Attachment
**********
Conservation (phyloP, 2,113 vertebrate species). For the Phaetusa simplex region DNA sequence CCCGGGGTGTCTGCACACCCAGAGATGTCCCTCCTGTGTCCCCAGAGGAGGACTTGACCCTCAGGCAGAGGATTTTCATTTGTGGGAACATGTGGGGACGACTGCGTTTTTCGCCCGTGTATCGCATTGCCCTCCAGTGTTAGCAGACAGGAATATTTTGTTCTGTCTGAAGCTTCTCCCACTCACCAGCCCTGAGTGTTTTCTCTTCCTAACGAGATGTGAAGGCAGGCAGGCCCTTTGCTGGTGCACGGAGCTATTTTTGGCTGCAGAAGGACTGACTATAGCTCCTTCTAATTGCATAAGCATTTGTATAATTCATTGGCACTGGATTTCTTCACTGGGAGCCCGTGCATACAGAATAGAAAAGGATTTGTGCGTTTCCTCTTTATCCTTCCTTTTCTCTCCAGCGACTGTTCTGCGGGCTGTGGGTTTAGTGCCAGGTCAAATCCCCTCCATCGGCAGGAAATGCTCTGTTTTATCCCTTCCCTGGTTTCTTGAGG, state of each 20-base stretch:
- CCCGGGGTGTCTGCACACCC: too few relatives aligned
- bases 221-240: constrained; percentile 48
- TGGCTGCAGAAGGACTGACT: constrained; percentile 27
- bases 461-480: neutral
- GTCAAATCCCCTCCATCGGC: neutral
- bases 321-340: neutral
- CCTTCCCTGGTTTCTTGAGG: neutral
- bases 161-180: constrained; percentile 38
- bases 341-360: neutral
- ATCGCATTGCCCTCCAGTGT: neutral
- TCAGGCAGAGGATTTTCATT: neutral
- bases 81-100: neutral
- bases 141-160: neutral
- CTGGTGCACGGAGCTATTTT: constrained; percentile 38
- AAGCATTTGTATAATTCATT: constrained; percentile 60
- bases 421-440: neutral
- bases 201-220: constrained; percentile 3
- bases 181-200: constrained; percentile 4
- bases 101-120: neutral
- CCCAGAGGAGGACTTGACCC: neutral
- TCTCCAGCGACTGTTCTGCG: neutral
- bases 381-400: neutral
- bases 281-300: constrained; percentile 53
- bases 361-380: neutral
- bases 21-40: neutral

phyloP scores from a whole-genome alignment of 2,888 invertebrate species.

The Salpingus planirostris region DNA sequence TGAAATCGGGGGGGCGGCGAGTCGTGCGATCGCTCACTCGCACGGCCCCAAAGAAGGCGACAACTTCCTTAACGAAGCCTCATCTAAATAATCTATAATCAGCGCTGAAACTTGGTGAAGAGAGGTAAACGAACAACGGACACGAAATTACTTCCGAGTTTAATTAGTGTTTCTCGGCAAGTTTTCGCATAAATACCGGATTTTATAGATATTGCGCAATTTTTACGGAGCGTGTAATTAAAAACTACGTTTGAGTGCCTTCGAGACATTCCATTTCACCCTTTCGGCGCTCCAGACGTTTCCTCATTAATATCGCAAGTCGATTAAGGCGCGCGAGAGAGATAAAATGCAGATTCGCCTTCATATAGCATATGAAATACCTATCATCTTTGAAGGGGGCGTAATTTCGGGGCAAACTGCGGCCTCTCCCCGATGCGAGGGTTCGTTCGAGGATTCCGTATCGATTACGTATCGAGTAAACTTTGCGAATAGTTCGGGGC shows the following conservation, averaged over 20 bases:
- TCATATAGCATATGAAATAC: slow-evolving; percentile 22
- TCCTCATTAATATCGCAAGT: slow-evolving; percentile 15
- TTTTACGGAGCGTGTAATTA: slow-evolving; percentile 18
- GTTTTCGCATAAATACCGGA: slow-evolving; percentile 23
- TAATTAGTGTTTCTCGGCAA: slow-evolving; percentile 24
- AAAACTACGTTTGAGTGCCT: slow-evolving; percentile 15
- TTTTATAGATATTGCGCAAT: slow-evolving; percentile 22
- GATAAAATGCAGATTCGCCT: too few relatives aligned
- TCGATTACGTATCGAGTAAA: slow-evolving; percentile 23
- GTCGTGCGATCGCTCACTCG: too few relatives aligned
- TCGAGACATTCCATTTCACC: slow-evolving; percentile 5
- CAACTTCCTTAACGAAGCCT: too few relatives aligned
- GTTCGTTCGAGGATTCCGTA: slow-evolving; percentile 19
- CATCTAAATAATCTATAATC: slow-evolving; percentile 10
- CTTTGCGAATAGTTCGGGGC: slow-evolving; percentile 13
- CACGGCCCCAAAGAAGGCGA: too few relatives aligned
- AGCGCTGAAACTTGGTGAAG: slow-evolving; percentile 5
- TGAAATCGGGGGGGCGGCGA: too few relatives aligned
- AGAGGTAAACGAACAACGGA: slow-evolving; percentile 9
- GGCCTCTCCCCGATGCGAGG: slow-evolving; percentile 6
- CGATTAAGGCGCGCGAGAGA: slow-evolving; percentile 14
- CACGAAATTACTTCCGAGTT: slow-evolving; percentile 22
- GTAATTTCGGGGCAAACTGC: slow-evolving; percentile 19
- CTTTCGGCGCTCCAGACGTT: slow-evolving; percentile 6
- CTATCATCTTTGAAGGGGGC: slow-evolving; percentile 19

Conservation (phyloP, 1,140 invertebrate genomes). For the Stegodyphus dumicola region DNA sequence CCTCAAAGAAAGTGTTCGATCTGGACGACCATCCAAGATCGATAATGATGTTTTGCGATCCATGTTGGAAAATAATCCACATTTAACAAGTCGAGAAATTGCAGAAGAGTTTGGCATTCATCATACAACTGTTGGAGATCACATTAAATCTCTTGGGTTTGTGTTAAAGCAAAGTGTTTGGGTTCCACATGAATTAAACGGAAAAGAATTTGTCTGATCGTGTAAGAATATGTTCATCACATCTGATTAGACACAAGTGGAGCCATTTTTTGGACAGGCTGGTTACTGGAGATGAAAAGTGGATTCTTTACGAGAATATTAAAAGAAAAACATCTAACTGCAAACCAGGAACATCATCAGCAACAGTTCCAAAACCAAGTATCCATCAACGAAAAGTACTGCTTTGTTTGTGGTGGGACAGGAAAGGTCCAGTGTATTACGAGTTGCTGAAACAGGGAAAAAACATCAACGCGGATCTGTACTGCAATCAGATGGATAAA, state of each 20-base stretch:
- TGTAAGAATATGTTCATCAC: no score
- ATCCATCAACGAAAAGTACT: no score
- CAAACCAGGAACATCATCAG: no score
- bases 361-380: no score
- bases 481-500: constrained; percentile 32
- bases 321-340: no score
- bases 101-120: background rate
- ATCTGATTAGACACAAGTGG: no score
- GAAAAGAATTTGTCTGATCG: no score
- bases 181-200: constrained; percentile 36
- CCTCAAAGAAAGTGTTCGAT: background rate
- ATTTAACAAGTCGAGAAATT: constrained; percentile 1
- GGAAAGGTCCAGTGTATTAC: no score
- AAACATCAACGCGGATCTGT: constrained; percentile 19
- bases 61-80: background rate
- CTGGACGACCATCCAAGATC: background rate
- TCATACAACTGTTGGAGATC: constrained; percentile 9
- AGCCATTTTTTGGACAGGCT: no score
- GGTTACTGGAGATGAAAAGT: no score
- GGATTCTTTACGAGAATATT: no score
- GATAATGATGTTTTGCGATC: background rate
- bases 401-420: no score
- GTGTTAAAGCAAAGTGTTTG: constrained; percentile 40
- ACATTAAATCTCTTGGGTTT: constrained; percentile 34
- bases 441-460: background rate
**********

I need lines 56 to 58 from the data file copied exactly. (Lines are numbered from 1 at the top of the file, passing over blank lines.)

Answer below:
- ATCCATCAACGAAAAGTACT: no score
- CAAACCAGGAACATCATCAG: no score
- bases 361-380: no score